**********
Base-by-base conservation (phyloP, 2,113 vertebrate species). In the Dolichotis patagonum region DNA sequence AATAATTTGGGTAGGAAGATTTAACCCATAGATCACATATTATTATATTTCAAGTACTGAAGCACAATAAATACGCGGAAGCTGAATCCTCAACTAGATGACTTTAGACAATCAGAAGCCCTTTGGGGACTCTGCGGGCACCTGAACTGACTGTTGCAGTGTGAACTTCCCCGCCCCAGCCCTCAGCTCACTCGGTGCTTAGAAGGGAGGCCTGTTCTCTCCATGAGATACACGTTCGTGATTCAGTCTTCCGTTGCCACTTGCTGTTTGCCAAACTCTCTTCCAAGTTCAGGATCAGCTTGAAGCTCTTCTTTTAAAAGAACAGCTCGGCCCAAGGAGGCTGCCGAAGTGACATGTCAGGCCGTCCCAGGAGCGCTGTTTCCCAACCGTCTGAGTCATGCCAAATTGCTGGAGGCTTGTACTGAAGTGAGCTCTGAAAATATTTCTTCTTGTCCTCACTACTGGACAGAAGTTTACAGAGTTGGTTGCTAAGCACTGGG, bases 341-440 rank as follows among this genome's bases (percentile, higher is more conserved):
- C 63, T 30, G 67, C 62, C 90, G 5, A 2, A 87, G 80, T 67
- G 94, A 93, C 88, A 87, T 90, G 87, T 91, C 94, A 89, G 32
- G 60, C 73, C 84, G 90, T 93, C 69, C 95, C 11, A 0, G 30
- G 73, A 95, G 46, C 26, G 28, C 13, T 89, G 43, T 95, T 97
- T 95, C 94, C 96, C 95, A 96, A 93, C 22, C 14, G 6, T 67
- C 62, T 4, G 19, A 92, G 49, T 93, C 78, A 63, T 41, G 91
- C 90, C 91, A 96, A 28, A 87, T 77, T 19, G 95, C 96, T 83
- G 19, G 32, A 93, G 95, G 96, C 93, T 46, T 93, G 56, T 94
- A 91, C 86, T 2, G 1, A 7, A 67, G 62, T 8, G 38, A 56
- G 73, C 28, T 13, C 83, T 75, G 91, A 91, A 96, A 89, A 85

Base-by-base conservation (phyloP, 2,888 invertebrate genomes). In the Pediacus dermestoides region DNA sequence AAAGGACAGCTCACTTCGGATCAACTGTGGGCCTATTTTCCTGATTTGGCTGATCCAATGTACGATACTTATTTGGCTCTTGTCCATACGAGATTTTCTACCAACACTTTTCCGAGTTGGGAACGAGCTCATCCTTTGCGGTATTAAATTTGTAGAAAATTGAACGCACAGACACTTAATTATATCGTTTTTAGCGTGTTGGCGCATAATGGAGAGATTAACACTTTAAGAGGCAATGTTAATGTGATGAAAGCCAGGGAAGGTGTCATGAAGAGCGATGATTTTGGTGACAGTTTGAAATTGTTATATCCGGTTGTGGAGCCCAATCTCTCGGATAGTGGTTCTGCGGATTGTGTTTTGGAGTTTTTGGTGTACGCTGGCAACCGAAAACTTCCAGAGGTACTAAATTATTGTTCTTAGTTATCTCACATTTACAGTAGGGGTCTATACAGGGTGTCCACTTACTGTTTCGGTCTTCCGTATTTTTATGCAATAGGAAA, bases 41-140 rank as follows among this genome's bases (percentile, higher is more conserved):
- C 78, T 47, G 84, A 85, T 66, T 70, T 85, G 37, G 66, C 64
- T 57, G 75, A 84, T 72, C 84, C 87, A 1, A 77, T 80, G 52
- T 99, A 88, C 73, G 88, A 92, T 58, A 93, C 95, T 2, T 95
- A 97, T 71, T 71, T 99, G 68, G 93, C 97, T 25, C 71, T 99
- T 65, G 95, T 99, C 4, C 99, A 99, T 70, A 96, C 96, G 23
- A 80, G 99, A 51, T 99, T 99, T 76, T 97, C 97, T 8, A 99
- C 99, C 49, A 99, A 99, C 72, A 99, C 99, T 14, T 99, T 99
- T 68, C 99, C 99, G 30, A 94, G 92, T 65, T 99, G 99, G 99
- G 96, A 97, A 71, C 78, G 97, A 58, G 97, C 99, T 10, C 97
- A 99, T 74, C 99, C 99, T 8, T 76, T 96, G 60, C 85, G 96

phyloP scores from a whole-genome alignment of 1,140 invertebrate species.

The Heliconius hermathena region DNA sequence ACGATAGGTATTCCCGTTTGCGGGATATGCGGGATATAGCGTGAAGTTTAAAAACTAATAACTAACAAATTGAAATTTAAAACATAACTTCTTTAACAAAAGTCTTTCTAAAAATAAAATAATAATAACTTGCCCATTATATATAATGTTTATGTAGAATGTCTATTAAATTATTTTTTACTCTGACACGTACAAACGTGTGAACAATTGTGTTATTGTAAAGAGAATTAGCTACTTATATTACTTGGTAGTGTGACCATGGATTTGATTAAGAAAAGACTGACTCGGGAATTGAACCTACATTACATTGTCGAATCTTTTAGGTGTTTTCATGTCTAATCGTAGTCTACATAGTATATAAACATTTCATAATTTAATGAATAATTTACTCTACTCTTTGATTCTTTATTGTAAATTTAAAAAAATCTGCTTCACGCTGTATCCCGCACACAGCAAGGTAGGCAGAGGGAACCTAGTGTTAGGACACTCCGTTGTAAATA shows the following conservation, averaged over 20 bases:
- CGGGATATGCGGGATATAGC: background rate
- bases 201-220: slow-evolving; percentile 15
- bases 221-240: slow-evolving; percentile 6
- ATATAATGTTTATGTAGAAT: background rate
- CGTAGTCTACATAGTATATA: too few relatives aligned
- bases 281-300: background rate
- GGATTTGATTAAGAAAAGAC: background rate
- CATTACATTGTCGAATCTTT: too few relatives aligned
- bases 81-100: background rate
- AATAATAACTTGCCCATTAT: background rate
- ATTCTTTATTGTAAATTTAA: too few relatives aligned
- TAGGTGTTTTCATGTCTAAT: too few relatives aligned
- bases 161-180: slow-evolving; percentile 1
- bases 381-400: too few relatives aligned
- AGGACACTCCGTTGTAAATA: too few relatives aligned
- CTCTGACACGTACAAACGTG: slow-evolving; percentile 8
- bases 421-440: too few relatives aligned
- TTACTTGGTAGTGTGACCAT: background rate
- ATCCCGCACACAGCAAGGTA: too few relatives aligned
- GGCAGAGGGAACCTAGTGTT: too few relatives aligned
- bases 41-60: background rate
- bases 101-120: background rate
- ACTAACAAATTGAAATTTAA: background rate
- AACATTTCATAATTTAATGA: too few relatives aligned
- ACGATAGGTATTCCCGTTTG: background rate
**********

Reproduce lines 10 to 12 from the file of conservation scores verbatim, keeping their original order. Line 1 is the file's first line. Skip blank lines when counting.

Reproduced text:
- A 91, C 86, T 2, G 1, A 7, A 67, G 62, T 8, G 38, A 56
- G 73, C 28, T 13, C 83, T 75, G 91, A 91, A 96, A 89, A 85

Base-by-base conservation (phyloP, 2,888 invertebrate genomes). In the Pediacus dermestoides region DNA sequence AAAGGACAGCTCACTTCGGATCAACTGTGGGCCTATTTTCCTGATTTGGCTGATCCAATGTACGATACTTATTTGGCTCTTGTCCATACGAGATTTTCTACCAACACTTTTCCGAGTTGGGAACGAGCTCATCCTTTGCGGTATTAAATTTGTAGAAAATTGAACGCACAGACACTTAATTATATCGTTTTTAGCGTGTTGGCGCATAATGGAGAGATTAACACTTTAAGAGGCAATGTTAATGTGATGAAAGCCAGGGAAGGTGTCATGAAGAGCGATGATTTTGGTGACAGTTTGAAATTGTTATATCCGGTTGTGGAGCCCAATCTCTCGGATAGTGGTTCTGCGGATTGTGTTTTGGAGTTTTTGGTGTACGCTGGCAACCGAAAACTTCCAGAGGTACTAAATTATTGTTCTTAGTTATCTCACATTTACAGTAGGGGTCTATACAGGGTGTCCACTTACTGTTTCGGTCTTCCGTATTTTTATGCAATAGGAAA, bases 41-140 rank as follows among this genome's bases (percentile, higher is more conserved):